Then, it is easy to see that
Lemma 10. There exists with such that, for all , one has that is an -Poisson random measure on .
Proof. By definition is -adapted for every . We only need to check that condition (ii) of Definition 1 holds for almost all . Furthermore, for , and , , , , , which ends the proof.
Fix a probability measure on and let with stochastic basis be a weak solution to (7) with initial distribution . Let be a predictable process defined as above. In particular we assume that, for some , -a.e. for all . We aim to give a pointwise definition for stochastic integral . First of all, we give a pointwise definition for stochastic integral at the fixed time .
For , define ; it is easy to see that for . Also note that pointwise on where the infimum of the empty set is taken to be infinity. Firstly, let be the elementary predictable process and define the stochastic integral as usual (cf. [12, page 130]). That is, if , where , such that , and are bounded and -measurable, then Fix and let be the elementary predictable such that as . By Define where the limit exists in and almost everywhere; then put
Now we map back to the stochastic basis ; we find that is a sequence of -stopping times with -a.e. Also are -predictable processes that converge in to , so that converge in to the stochastic integral . Putting these pieces together shows that is a version of the stochastic integral .
By the same argument as in , we have the following two lemmas.
Lemma 11. There exists with such that, for , is a -version of the stochastic integral on the stochastic basis .
Lemma 12. There exists with such that for all , and with stochastic basis are weak solutions of (7) such that therefore, -a.e.
Lemma 13. There exists a -measurable map such that for -a.e. where is the Dirac measure on with mass in . Furthermore, is -measurable for all .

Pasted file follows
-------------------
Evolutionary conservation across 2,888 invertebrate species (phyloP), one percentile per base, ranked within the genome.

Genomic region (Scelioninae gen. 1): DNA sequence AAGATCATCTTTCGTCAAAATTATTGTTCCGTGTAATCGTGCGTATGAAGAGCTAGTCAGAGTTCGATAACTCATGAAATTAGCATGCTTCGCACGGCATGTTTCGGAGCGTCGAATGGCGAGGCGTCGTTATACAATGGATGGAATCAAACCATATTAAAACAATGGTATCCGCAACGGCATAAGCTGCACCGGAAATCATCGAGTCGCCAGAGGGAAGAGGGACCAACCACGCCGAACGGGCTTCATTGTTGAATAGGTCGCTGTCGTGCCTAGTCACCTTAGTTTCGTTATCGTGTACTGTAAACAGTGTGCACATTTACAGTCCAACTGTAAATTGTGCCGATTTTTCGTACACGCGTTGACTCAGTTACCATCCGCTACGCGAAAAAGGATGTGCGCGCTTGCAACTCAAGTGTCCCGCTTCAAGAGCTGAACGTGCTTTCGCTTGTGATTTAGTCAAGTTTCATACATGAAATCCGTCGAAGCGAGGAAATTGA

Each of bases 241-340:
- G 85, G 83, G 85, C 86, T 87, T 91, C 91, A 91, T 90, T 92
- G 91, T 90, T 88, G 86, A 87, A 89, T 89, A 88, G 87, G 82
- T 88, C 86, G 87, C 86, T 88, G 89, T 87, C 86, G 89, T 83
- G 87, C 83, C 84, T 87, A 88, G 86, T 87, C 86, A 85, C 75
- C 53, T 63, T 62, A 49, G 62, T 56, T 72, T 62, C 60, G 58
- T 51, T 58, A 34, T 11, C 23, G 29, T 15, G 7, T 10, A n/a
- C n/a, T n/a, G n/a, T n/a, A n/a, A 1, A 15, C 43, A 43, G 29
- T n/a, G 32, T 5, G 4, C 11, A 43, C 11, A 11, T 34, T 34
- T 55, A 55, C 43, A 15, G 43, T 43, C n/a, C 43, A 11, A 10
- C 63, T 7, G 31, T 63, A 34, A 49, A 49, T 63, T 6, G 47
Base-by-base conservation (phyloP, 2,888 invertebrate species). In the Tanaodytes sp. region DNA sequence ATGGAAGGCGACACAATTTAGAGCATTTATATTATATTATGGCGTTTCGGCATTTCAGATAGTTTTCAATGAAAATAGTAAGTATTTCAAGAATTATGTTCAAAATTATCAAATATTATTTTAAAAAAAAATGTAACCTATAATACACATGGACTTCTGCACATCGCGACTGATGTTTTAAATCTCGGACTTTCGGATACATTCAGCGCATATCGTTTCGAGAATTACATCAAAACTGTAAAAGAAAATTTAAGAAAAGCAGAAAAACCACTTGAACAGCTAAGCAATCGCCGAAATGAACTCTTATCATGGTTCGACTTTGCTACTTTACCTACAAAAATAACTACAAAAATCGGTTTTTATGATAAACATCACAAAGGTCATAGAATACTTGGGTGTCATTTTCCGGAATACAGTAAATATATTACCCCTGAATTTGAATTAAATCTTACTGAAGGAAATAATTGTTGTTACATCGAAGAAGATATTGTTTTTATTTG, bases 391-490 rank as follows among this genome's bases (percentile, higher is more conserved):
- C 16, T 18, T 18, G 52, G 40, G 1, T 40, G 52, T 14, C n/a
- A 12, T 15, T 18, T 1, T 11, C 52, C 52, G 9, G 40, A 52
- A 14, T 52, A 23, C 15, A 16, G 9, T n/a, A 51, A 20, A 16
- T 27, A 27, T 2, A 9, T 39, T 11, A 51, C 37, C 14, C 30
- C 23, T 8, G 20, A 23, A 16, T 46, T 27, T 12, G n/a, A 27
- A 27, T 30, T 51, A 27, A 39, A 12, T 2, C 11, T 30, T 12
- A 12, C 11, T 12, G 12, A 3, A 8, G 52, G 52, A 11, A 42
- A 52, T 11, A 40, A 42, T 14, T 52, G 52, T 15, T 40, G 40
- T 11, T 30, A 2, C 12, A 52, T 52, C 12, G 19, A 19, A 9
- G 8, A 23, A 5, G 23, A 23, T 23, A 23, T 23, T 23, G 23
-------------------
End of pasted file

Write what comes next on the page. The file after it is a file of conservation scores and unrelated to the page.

Proof. By Lemma 12, for all , we have where . Note that is Polish space, by Lemma 2.2 in , there exists such that and for all there exists such that Set if . Let ; then and the other properties of follow from Lemma 9.
Lemma 14. One has
Let be another -Poisson random measure on with intensity on a stochastic basis and let be an -measurable map and . Let be as above and set By the same argument as in , we also have the following lemma.
Lemma 15. is a weak solution to (7) with -a.e.
To complete the proof we still have to construct and to check the adaptiveness conditions on it. Below we will apply what we have obtained above to replacing . So, for each , we have a function . Now, define
The proof is complete by the following lemma.
Lemma 16. Let be a probability on and as constructed in Lemma 13. Then for -a.e. Furthermore, is -measurable for every , .
and fix . Define a measure on by
where is as in Lemma 9. Consider the stochastic basis , where
As above, we can show that on is a weak solution to (7) with -a.e., and on is also a weak solution to (7) with
Hence, by our pathwise uniqueness assumption (ii), we have
Hence, for and by Lemma 13 and (56)
But for each
Since is -measurable, so is the right side of (58). Integrating the above equation with respect to and we obtain
which proofs the assertion.
Let , , , and define Then hence, But so by (62) it follows that
Remark 17. Our result can be applied to paper [10, page 19] to make sure that there exists a measurable map such that is the unique strong solution of the equation they considered.
What we have seen from above is a Yamada-Watanabe theorem for a type of stochastic partial differential equations with jumps, proved by using the original idea of Yamada and Watanabe’s. Comparing with results of Kurtz [2, 3], their results can also imply the same result, where they used another abstract method.
Conflict of Interests
The author declares that there is no conflict of interests regarding the publication of this paper.
The author is grateful to the three anonymous referees for useful comments and suggestions. The author is also indebted to Professor Jiagang Ren for his valuable discussion and for the guidance over the past years. This work was supported by the Young Teacher Research Program of BNUZ (Grant no. 201353051).